I have to say, I didn’t expect this of TV3. I missed the news that it was running and so missed the first episode on one of the most interesting men t hold the office, WT Cosgrave (whom we’ve mentioned here before).
Cosgrave was in many ways an essentially theocratic politician, a deeply devout Catholic who once proposed that an ecclesiastical commission vet parliamentary legislation for theological deviance as soon as the statutes emerged from the Dail print shop.
And yet he held office under a classically liberal constitution, complete with an American-style establishment clause banning preferential treatment for a state church and an essentially British division of competences between an executive, a lower house and an upper house possessed of some interesting delaying powers. The Catholic Gulliver was thus immobilised for 15 years by these delicate constitutional chains. Cosgrave was also mild-mannered, unambitious personally and prone on occasion to diplomatic illnesses which allowed him to avoid contentious cabinet tussles between his headstrong subordinates. (He was formally ill during the Army Mutiny crisis in 1924 and sought to direct events from hospital.) And yet, circumstances forced Cosgrave to become arguably the most ruthless civilian chief executive the Irish State has ever produced.
Looking forward to catching up and watching the rest! Eoin
DARN: Somehow I managed to shave the final minutes off the video while recording! Still, the main points are covered.
A short video review of John Man’s book, The Gutenberg Revolution: How Printing Changed The Course Of History, on Johann Gutenberg, the inventor of the printing press and creator of the Gutenberg Bibles.
I discuss the merits of the book, how well written it is, the way that it deals nicely with the material, especially relating to the innovation and inventiveness of Gutenberg and how satisfying a read it is.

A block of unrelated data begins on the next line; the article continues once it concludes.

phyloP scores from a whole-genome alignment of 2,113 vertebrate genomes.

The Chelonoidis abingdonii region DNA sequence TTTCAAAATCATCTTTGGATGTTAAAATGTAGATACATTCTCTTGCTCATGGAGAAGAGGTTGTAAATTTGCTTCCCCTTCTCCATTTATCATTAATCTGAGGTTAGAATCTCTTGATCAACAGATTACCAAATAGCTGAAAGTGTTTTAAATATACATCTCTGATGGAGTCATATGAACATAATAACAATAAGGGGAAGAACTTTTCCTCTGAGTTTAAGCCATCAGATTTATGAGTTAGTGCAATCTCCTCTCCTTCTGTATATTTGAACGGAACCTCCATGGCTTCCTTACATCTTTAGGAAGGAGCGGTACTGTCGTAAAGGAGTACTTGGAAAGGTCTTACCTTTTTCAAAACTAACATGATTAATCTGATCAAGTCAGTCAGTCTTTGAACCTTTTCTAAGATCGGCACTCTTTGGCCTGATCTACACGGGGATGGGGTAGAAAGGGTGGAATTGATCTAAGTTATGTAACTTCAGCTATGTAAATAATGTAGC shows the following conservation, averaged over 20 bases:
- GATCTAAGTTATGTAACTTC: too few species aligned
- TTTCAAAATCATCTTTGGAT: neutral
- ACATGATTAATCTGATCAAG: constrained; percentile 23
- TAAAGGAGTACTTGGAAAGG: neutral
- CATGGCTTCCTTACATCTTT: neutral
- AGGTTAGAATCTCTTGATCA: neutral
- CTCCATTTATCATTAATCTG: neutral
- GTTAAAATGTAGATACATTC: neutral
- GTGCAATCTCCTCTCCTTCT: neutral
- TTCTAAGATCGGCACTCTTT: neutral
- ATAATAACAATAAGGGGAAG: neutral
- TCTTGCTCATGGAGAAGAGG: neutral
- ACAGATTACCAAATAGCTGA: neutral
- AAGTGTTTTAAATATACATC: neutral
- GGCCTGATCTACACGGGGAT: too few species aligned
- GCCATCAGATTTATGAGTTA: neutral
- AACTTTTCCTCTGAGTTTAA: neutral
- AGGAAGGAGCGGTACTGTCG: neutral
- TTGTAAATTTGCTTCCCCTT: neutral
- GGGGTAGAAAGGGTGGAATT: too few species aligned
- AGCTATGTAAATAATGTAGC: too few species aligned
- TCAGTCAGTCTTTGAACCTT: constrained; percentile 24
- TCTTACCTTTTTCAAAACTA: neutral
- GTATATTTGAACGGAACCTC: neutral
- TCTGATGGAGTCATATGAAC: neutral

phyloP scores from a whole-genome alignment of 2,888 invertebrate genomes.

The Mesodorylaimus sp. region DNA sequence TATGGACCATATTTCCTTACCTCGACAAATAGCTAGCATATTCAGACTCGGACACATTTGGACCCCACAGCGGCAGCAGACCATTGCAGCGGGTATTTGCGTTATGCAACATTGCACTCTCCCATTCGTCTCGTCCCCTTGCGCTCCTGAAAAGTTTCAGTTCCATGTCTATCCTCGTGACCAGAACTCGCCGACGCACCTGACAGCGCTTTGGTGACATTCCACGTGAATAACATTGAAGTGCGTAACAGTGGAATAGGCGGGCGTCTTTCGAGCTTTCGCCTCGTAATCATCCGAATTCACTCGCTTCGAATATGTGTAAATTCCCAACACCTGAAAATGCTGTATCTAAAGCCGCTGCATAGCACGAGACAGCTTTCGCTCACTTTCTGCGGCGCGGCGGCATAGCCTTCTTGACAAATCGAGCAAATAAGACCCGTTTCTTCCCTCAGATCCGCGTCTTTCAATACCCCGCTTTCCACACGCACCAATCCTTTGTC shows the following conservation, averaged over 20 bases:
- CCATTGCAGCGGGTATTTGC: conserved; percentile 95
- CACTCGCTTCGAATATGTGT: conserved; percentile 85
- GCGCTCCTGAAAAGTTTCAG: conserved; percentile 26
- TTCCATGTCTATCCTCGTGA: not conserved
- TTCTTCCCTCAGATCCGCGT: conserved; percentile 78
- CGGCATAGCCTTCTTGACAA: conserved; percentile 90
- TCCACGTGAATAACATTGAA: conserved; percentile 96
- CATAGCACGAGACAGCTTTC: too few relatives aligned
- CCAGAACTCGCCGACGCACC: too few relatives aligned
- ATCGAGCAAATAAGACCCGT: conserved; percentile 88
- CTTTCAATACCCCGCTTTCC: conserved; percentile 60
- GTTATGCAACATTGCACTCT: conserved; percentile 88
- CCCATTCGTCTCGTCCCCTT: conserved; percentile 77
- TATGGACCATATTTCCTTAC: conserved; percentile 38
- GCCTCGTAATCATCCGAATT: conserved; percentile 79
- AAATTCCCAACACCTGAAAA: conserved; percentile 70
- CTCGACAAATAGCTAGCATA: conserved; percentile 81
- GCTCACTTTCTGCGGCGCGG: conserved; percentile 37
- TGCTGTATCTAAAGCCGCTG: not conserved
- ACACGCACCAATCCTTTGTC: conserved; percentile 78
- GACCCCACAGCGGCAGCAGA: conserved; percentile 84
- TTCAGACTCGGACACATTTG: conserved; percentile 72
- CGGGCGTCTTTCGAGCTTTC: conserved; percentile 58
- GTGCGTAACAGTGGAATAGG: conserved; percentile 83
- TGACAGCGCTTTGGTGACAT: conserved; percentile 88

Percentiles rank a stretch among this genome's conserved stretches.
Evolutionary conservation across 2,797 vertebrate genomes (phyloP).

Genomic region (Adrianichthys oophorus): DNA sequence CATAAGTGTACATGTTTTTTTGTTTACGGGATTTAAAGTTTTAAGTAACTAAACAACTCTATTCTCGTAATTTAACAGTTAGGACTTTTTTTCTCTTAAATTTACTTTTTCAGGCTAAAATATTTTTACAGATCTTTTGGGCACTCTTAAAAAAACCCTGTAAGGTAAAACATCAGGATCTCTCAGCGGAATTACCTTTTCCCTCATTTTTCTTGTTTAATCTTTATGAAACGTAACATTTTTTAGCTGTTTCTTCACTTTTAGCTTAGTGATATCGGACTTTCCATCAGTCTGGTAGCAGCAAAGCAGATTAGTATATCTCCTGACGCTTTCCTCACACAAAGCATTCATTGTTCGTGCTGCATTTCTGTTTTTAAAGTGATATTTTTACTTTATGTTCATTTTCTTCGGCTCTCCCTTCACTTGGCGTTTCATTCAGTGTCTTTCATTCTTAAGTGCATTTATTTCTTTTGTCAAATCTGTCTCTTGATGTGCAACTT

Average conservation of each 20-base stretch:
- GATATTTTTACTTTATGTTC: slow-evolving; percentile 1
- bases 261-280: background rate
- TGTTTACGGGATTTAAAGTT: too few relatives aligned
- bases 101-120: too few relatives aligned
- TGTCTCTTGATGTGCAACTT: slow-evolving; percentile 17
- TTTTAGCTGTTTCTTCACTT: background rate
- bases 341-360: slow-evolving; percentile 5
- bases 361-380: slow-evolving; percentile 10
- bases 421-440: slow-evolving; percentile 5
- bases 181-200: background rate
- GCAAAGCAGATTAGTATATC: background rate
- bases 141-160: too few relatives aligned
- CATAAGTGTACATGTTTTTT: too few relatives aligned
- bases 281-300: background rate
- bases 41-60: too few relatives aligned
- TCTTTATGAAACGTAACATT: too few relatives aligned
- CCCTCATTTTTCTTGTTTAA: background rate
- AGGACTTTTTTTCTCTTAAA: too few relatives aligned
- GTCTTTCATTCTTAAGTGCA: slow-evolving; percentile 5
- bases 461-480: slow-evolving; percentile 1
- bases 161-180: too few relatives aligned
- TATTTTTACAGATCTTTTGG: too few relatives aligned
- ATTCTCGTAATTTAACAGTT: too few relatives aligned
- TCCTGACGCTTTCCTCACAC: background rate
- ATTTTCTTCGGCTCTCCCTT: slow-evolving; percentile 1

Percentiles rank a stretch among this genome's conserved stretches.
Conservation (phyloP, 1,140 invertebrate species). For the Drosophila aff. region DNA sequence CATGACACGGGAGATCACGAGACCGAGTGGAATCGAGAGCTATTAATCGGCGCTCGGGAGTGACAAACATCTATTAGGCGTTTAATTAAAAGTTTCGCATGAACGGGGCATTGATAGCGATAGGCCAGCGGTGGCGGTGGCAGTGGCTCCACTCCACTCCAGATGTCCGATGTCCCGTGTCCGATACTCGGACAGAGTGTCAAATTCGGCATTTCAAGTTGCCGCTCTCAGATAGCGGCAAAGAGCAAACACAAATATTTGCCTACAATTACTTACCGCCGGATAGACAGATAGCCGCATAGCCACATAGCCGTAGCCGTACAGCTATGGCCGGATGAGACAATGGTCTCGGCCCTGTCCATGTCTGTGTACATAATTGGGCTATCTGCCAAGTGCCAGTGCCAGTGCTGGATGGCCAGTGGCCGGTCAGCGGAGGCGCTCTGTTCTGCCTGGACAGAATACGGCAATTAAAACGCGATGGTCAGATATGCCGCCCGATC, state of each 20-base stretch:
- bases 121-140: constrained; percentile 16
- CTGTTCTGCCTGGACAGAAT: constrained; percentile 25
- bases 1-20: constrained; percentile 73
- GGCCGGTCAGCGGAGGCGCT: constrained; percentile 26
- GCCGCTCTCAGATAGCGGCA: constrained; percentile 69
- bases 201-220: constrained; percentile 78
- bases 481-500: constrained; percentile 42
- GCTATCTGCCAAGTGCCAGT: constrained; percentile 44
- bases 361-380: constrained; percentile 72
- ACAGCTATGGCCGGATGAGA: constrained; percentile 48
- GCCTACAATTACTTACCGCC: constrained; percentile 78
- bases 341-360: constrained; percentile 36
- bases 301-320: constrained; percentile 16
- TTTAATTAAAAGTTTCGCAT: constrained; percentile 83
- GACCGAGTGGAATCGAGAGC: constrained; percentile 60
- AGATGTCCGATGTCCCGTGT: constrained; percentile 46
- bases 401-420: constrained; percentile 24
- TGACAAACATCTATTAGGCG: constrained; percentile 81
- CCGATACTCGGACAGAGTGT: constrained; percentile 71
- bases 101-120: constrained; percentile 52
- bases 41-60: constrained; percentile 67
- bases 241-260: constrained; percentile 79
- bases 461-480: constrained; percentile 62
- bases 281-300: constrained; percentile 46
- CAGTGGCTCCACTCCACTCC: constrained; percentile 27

You can get a copy of the book here from rbooks, Random House’ customer facing bookstore.
A short video review of The Training Ground: Grant. Lee, Sherman and Davis In The Mexican War, 1846-48 by Martin Dugard (ISBN: 978-0-316-16625-6).
I mention that I enjoyed the writing style but felt the short chapter structure was an annoying feature.
I also mention my bigger issue which was the absence of proper detail on the military aspects of the campaign and the fact that the Mexican side of the story is mostly ignored except for a very cursory analysis.
I encourage people to read the book however as is an enjoyable read despite its problems.
What has always amazed me about that battle and the characters involved is that in Harold Godwinson we have on the one hand the known villain of subsequent (and of the contemporary) propaganda especially the amazingly effective Bayeux Tapestry (a quite incredible piece of public propaganda which is well worth visiting). Harold has come down by the victor of the Battle of Hastings word as an oath breaker.
Because of that twist of faith, we don’t remember Harold’s own victory at Stamford or the fact that he was seen by many Saxons as England’s bulwark against Norman influence. What’s more because of Hastings, we don’t hear the story of the brother’s Godwinson or indeed of Harald Hardrada who as the link above makes clear had a fascinating life himself.
All told, Stamford Bridge and the ignored heroism or at the very least success if you will of Harold reinforces for me the sense that very often history recalls not the reality of a persons life but only the most resonate aspect of it, that events which have relevance are often overshadowed by subsequent less important but better recorded happenings.